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Using Videos in Class

Category: Methodology

Lately I've been thinking about using videos (audio-visual material) in class. In fact I used to do this all the time, but lately the pendulum seems to have swung in the other direction. I tend to be that way, I really get into something for a while, then drift away from it, then back again. So let's get  back into videos!

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Why use videos?

So why should we use videos? Well, for a change of pace and a change of focus, to add variety to the class, and because the language is fairly 'authentic'. They also focus on listening comprehension. What's more, they're probably easier for students to understand than coursebook listenings or other listenings involving disimbodied voices. With videos, students get more contextual information, they see body language, facial expressions, lip movement; all of which aid comprehension.

The purpose of the video

Videos are often used because they're related to the topic you're focusing on. For example, if in class you're looking at language for job interviews, you can easily find sample job interviews on youtube. If the topic is technology and computers, a video involving computer nerds might be fun.

Another common purpose is to focus on the language that comes up. It could be anything from language for job interviews to a specific grammar point, such as conditionals or modal verbs. I have a video activity prepared for a documentary about the possibility of the earth being hit by a meteor, and some really good conditional come up. So I do the video activity, highlight the conditionals, then go into a more traditional presentations of conditionals.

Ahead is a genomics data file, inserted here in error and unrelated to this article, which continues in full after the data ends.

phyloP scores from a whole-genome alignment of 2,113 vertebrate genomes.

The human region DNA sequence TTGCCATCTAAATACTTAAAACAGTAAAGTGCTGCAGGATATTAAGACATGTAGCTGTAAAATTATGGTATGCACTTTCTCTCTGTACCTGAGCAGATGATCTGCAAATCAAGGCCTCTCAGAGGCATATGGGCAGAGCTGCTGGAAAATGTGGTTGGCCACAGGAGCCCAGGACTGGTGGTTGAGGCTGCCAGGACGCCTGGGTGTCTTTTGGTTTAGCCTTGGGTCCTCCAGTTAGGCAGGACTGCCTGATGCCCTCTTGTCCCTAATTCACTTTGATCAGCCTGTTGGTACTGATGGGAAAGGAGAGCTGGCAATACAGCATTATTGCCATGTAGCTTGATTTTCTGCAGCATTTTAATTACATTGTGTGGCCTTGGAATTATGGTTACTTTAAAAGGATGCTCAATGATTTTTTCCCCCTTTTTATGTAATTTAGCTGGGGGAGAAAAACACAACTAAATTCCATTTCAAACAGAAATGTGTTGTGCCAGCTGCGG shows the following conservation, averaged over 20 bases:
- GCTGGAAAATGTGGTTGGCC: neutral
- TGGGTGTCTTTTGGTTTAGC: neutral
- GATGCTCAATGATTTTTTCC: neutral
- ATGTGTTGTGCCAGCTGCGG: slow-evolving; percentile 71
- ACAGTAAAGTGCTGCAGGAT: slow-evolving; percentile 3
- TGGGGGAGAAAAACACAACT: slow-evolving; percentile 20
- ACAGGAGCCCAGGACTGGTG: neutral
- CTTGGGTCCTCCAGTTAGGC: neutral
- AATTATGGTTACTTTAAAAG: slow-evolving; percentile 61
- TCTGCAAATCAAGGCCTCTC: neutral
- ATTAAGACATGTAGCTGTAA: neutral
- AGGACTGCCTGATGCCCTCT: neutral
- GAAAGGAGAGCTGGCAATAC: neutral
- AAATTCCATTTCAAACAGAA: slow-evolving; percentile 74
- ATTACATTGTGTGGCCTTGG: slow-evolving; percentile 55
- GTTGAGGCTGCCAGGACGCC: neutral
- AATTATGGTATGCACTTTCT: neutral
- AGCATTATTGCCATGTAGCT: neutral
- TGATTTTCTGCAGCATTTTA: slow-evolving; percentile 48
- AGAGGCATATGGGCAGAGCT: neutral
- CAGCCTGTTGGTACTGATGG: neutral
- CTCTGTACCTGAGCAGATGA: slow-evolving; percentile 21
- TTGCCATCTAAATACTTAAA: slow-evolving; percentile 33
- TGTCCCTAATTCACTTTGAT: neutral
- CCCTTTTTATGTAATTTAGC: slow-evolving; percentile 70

Types of videos

DVDs are nice because after doing the activity, you can “give them the answers” by showing it again with English subtitles. If you have access to a computer and the internet, there are a huge number of things you can do, such as songs. You can find the lyrics online, then make a gapfill. Of course you can find pretty much anything online, for example TV series and film trailers, the latter being nice because they don't go on for too long.

Selecting a video

The last point leads nicely to the next one: selecting a video. A rule of thumb: the longer the video, the higher the level the students need. This is because if it lasts 15 minutes, you'll probably only play it once, so students will just have one chance to get it. And longer also means more language to  process. But there's something to be said for extensive listenings, but you also have to wonder if it's the best way to spend valuable class time, especially nowadays when students can easily watch videos at home.

I tend to favor shorter videos when possible, by which I mean two to five minutes. This way you can play it several times, thus making the listening more intensive, and it's more likely you can use it for lower levels.